When to Turn Down Work

Many freelancers have a hard time turning down clients. Freelancing can be feast or famine, making it difficult to say no to projects even if your schedule is full.

I also struggle with knowing when to pursue an opportunity and when to bow out. Here are some things I consider when deciding if a job is a good fit for me. 

You’re At Capacity

Over the years, I’ve learned that the maximum amount of articles I can write in a week is about ten. I get frazzled if I take on more assignments than that and end up having no time for myself. 

If a client gives me an assignment I don’t have time for, I ask the client to move the deadline. If they can’t, I sometimes offer to put the client in touch with another freelancer. 

Referring work to other freelancers is a great way to build professional connections. And the people you refer will probably return the favor down the line when they get overbooked. 

If you don’t want to give up the income from the project, you could outsource the work to another freelancer and take a cut of the profit. But make sure your client is aware that you sometimes use subcontractors so there are no misunderstandings. 

It can be tempting to overschedule yourself as a freelancer because the more you work, the more money you make. Since you don’t have a boss limiting your overtime hours, you can take on as much extra work as you want. But working nights and weekends is a recipe for burnout, so I try not to make it a regular habit. 

The Opportunity Isn’t Exciting

The great thing about being a freelancer is you don’t have to take on work you find boring. I’ve learned that I usually earn a higher hourly rate on projects I enjoy. So I try to fill my schedule up with assignments that excite me. I only take work I’m less interested in if I need the extra cash. 

The Project Doesn’t Align With Your Goals

Another factor to consider before you accept work is whether or not the project aligns with your business goals. If you’re trying to increase your income, you may not want to accept work that pays your current rate. Likewise, if you’re trying to gain clips for your portfolio, ghostwriting gigs may not be a good fit. 

If you’re not hard up for work, consider whether or not a project will help you advance your career or meet your financial goals before you say yes.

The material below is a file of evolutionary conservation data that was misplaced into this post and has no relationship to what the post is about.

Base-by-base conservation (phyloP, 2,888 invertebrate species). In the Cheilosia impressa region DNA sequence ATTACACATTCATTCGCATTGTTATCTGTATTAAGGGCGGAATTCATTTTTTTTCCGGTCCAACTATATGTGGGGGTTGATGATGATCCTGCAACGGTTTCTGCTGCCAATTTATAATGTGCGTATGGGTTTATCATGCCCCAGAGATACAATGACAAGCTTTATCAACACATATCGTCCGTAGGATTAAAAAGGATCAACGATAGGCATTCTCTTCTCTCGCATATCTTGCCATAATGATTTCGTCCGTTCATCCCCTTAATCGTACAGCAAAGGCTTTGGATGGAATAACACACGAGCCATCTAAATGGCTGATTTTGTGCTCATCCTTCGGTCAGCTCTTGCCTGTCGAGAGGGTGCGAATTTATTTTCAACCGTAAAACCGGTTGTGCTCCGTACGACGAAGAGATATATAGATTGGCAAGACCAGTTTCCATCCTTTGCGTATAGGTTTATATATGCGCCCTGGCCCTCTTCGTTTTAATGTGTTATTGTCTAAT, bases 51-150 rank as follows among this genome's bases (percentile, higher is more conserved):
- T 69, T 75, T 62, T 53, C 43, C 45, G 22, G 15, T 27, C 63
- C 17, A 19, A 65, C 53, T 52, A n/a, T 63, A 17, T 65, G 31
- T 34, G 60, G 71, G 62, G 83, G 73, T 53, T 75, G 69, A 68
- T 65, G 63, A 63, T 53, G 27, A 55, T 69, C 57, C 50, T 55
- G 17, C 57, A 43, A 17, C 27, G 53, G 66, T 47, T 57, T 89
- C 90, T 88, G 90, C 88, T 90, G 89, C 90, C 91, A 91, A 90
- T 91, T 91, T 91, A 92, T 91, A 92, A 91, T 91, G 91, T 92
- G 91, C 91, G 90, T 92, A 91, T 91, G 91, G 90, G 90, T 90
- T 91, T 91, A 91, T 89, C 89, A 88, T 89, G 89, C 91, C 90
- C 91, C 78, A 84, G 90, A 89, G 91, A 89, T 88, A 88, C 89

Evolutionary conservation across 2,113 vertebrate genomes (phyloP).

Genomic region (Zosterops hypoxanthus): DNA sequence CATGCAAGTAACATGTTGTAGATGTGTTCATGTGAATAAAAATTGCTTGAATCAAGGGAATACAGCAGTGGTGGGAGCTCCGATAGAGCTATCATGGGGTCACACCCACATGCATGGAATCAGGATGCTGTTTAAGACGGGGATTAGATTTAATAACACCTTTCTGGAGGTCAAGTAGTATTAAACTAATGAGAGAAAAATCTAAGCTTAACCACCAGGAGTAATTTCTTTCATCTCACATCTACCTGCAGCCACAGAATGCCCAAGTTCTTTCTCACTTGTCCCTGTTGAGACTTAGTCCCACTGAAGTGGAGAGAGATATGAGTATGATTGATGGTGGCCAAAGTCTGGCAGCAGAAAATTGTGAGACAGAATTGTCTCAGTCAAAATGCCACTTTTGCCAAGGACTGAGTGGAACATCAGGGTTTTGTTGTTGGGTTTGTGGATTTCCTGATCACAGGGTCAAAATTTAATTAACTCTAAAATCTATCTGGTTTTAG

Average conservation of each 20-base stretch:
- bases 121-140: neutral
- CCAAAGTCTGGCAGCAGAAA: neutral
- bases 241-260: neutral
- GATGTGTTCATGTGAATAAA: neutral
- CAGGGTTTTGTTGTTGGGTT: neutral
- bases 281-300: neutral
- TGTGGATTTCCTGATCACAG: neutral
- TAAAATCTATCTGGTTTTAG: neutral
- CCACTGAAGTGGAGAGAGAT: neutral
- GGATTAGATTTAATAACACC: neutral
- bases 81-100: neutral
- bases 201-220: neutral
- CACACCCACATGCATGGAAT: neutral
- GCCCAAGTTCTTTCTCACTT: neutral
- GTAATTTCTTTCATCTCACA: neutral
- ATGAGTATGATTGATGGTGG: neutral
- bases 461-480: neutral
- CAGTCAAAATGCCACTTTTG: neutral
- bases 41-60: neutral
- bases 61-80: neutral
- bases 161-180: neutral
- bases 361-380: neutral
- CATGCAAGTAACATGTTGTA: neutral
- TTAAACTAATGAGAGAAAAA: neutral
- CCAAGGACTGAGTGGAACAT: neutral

You Don’t Have the Right Skills

It’s ok to go outside of your comfort zone a bit and take on challenging projects. But if you don’t have the skills necessary to complete a job, it’s probably best to pass on it, especially if you already have a full schedule. 

For example, I don’t take on whitepaper projects because they’re not my specialty. Although employees often learn on the job, it’s usually not profitable for freelancers to take on projects outside of their wheelhouse. Focusing on areas you have experience in allows you to complete your projects faster and earn more money. 

If a client asks me to write about a topic outside my niche, I usually refer another writer who is an expert in that area. Doing this helps build rapport with both the client and freelancer I referred, so they may send me gigs that are more aligned with my skillset in the future. 

It’s Ok to Turn Down Work

Turning down work as a freelancer can be scary. You may be afraid that you’ll enter a dry spell soon and regret passing on the opportunity. 

Earning extra income while the projects are flowing can help you pad your emergency fund and weather the downtimes. But it’s important not to push yourself too hard. Make sure to maintain a good work-life balance so you don’t burn out. 

Additionally, consider whether or not a project aligns with your business goals before you agree to take it on. It’s tempting to jump on any opportunity that pays, especially at the beginning of your freelance career. But waiting for projects that are a good fit professionally and financially is worth it and will put you in a better position to advance your career. 

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